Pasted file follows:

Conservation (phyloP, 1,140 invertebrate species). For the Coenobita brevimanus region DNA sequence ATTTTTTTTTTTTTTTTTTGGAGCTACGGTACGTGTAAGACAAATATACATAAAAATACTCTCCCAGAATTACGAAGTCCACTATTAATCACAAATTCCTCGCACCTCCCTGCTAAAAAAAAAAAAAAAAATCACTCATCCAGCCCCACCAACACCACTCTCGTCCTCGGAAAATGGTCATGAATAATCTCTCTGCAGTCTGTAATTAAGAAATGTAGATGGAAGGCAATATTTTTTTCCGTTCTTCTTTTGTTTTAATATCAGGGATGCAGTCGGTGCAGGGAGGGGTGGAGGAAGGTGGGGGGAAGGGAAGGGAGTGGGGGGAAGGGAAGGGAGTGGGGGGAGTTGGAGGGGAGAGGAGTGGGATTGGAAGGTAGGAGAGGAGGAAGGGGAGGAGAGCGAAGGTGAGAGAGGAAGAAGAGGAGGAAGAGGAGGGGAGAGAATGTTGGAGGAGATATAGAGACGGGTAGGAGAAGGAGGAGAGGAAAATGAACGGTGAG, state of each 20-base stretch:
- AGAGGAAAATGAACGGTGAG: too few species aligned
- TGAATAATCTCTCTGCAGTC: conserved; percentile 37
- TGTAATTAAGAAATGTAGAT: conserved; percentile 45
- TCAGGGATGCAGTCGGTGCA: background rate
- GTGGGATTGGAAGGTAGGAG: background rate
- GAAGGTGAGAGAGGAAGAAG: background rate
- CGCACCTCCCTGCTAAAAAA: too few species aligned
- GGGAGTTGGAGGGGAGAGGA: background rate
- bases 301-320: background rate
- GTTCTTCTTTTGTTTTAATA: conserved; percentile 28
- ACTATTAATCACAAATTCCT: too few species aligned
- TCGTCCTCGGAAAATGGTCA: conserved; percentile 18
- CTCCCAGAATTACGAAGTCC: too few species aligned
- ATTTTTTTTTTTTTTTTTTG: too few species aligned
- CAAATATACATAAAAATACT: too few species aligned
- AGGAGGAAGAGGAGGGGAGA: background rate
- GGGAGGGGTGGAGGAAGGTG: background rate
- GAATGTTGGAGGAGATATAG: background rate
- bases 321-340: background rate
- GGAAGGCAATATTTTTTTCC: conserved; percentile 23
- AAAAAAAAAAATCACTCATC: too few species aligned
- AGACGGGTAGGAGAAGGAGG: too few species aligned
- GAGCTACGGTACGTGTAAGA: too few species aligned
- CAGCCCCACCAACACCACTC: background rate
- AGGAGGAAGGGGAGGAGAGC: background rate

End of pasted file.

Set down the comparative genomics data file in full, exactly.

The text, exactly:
Conservation (phyloP, 1,140 invertebrate species). For the Coenobita brevimanus region DNA sequence ATTTTTTTTTTTTTTTTTTGGAGCTACGGTACGTGTAAGACAAATATACATAAAAATACTCTCCCAGAATTACGAAGTCCACTATTAATCACAAATTCCTCGCACCTCCCTGCTAAAAAAAAAAAAAAAAATCACTCATCCAGCCCCACCAACACCACTCTCGTCCTCGGAAAATGGTCATGAATAATCTCTCTGCAGTCTGTAATTAAGAAATGTAGATGGAAGGCAATATTTTTTTCCGTTCTTCTTTTGTTTTAATATCAGGGATGCAGTCGGTGCAGGGAGGGGTGGAGGAAGGTGGGGGGAAGGGAAGGGAGTGGGGGGAAGGGAAGGGAGTGGGGGGAGTTGGAGGGGAGAGGAGTGGGATTGGAAGGTAGGAGAGGAGGAAGGGGAGGAGAGCGAAGGTGAGAGAGGAAGAAGAGGAGGAAGAGGAGGGGAGAGAATGTTGGAGGAGATATAGAGACGGGTAGGAGAAGGAGGAGAGGAAAATGAACGGTGAG, state of each 20-base stretch:
- AGAGGAAAATGAACGGTGAG: too few species aligned
- TGAATAATCTCTCTGCAGTC: conserved; percentile 37
- TGTAATTAAGAAATGTAGAT: conserved; percentile 45
- TCAGGGATGCAGTCGGTGCA: background rate
- GTGGGATTGGAAGGTAGGAG: background rate
- GAAGGTGAGAGAGGAAGAAG: background rate
- CGCACCTCCCTGCTAAAAAA: too few species aligned
- GGGAGTTGGAGGGGAGAGGA: background rate
- bases 301-320: background rate
- GTTCTTCTTTTGTTTTAATA: conserved; percentile 28
- ACTATTAATCACAAATTCCT: too few species aligned
- TCGTCCTCGGAAAATGGTCA: conserved; percentile 18
- CTCCCAGAATTACGAAGTCC: too few species aligned
- ATTTTTTTTTTTTTTTTTTG: too few species aligned
- CAAATATACATAAAAATACT: too few species aligned
- AGGAGGAAGAGGAGGGGAGA: background rate
- GGGAGGGGTGGAGGAAGGTG: background rate
- GAATGTTGGAGGAGATATAG: background rate
- bases 321-340: background rate
- GGAAGGCAATATTTTTTTCC: conserved; percentile 23
- AAAAAAAAAAATCACTCATC: too few species aligned
- AGACGGGTAGGAGAAGGAGG: too few species aligned
- GAGCTACGGTACGTGTAAGA: too few species aligned
- CAGCCCCACCAACACCACTC: background rate
- AGGAGGAAGGGGAGGAGAGC: background rate